Hiking to Glen Boulder
Some days aren't meant to be spent above tree line
The plan was to hike up to Mt Monroe + Mt Washington via Glen Boulder, Davis Path, Crawford Path, and down Nelson Crag Trail, which would have been a new one for us. The parking lot at Pinkham Notch was surprisingly empty considering winter’s draw to Tuckerman’s Ravine for extreme skiers. We started on The Direttissima (Italian for “shortest link” — I had to look it up) at 8:15am. The trail was super crispy/crunchy owing to days of warm temps melting the top layer of snow, and we put on our snowshoes to avoid too much postholing, though we probably would have been ok in microspikes. The Direttissima wound it’s way moderately up, past beautiful ice-covered and rock walls to our right. At 1.2 miles (0:37) we met Glen Boulder Trail and the trail started climbing steeper, with some nice views behind us of the 16 and the Wildcats.
We saw our first person of the day right before we reached treeline (1.7 miles, 0:53). He mentioned that the trail seemed to disappear and that it was very icy up there so after a few attempts, he decided to turn around. We hoped we knew better so we exchanged our snowshoes for microspikes and carried on upwards towards the threateningly windy sounding treeline. Immediately our faces felt numb as raging wind whipped us and we had to duck down to grab ahold of rocks for stability. But it was clear and sunny and we decided to push on, eyes watering and too lazy to reach for my sunglasses. We didn’t find it too difficult to follow cairns and stay on the trail, though it was glare ice nestled between boulders, which felt precarious despite our spikes due to the high exposure. Right before we reached our favorite named boulder, Rye started whimpering and dragging behind us. Cody went back to encourage her on, but we knew she would be happy with turning around there. We climbed a bit higher and then assessed our options — it seemed unwise to try for Monroe or Washington given the amount of gusting wind (which was forecasted to be ~25 mph…), so we could continue on to summit Boott Spur and make a loop down with the Boott Spur Trail. That still seemed too far away though, so we made the safe but sad choice to turn back at just about 4,000 feet (2.7 miles, 1:51).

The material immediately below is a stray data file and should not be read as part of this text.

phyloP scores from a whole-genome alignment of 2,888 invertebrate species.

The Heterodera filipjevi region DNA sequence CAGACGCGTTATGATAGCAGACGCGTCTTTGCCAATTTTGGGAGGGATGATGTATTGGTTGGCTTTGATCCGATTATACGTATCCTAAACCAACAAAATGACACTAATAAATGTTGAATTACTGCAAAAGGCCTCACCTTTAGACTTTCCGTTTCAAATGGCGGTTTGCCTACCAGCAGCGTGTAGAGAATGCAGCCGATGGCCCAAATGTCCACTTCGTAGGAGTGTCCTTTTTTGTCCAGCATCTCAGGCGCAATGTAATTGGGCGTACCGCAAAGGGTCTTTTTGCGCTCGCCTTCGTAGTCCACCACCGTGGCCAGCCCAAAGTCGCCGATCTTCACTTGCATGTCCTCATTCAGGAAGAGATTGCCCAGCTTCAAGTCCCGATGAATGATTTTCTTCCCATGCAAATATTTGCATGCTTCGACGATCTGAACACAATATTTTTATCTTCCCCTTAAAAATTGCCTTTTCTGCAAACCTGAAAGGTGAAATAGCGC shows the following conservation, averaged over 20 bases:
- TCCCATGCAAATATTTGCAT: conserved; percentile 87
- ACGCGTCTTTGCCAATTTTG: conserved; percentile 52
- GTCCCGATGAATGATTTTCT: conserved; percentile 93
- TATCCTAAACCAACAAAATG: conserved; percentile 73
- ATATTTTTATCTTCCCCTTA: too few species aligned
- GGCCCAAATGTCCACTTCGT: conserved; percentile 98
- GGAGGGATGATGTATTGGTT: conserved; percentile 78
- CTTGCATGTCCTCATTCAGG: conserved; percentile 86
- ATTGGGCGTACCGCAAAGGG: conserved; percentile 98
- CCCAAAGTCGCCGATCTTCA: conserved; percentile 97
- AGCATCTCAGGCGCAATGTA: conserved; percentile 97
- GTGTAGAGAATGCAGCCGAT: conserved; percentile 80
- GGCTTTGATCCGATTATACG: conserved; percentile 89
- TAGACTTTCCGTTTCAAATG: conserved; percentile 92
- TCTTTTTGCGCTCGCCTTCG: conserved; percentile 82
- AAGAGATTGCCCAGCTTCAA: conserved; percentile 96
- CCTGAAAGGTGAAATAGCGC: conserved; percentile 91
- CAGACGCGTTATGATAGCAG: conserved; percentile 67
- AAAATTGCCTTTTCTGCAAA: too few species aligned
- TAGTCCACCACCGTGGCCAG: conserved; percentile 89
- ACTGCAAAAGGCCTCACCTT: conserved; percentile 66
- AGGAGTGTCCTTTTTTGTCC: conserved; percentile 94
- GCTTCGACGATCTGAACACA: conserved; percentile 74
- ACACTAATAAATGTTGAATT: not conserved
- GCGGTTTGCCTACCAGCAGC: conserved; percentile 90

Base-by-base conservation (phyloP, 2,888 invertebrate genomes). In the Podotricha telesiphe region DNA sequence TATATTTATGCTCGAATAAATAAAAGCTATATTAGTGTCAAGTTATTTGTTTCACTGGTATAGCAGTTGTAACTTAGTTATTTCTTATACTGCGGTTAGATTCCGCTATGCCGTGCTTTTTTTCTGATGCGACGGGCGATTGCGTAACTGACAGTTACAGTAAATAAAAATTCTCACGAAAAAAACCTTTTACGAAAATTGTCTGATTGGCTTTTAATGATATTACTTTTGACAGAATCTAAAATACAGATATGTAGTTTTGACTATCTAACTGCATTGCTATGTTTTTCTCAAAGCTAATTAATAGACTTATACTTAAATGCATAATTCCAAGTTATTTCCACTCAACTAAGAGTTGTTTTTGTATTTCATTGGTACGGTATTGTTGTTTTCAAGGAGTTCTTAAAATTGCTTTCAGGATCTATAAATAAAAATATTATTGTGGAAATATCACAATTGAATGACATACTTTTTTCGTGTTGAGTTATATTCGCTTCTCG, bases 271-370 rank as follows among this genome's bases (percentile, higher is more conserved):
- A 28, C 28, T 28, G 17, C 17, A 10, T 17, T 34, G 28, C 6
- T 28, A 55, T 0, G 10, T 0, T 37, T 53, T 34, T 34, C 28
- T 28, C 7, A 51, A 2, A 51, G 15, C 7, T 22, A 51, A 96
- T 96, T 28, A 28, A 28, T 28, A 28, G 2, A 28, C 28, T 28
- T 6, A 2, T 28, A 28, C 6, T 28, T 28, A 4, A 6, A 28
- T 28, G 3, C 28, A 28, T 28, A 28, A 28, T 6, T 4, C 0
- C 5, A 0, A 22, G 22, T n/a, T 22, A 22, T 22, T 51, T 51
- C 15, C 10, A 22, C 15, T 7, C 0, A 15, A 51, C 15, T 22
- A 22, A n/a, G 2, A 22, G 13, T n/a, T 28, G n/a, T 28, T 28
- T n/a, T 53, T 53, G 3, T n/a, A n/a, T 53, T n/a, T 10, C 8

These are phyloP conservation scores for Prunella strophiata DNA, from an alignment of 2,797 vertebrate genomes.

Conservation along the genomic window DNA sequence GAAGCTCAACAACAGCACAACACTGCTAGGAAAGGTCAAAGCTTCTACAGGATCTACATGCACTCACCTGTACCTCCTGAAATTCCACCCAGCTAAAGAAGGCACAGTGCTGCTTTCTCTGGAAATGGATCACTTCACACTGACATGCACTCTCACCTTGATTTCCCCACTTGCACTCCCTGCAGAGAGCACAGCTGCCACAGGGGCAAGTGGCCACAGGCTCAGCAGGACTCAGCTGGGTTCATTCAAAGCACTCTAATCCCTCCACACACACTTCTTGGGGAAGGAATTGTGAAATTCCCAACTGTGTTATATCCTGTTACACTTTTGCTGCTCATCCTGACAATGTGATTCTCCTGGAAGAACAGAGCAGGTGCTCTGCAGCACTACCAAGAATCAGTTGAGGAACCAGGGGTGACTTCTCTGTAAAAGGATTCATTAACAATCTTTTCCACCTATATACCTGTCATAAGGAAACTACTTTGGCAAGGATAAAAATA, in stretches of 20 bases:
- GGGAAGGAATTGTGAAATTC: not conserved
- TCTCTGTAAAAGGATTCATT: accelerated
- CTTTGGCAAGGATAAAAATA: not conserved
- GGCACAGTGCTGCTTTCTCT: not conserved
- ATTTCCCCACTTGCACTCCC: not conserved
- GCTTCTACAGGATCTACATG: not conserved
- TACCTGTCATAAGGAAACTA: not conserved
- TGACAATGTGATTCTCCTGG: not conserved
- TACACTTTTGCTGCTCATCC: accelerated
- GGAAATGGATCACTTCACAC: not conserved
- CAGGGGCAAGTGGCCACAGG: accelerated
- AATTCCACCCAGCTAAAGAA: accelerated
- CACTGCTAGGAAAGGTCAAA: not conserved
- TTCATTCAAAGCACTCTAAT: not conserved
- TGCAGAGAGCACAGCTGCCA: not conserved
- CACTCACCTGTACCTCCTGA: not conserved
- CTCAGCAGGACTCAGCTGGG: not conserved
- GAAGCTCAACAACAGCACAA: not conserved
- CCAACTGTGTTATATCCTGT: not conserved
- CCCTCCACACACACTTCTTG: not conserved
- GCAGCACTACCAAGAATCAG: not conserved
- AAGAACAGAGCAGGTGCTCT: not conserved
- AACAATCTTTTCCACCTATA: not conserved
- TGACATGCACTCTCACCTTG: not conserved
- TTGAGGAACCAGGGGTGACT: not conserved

Rye was clearly happy with our decision as she bounded down ahead of us, leading the way. We snapped a few photos with the knowledge that our freezing mitten-less hands would be warmed once we hit treeline again. It was a really enjoyable decent with snowshoes down the packed trail and we moved quickly, reaching The Direttissima at 2:37 and back down to the car in just over 3 hours. We decided to give summiting another shot at a less exposed peak and drove to Moosilauke (see post).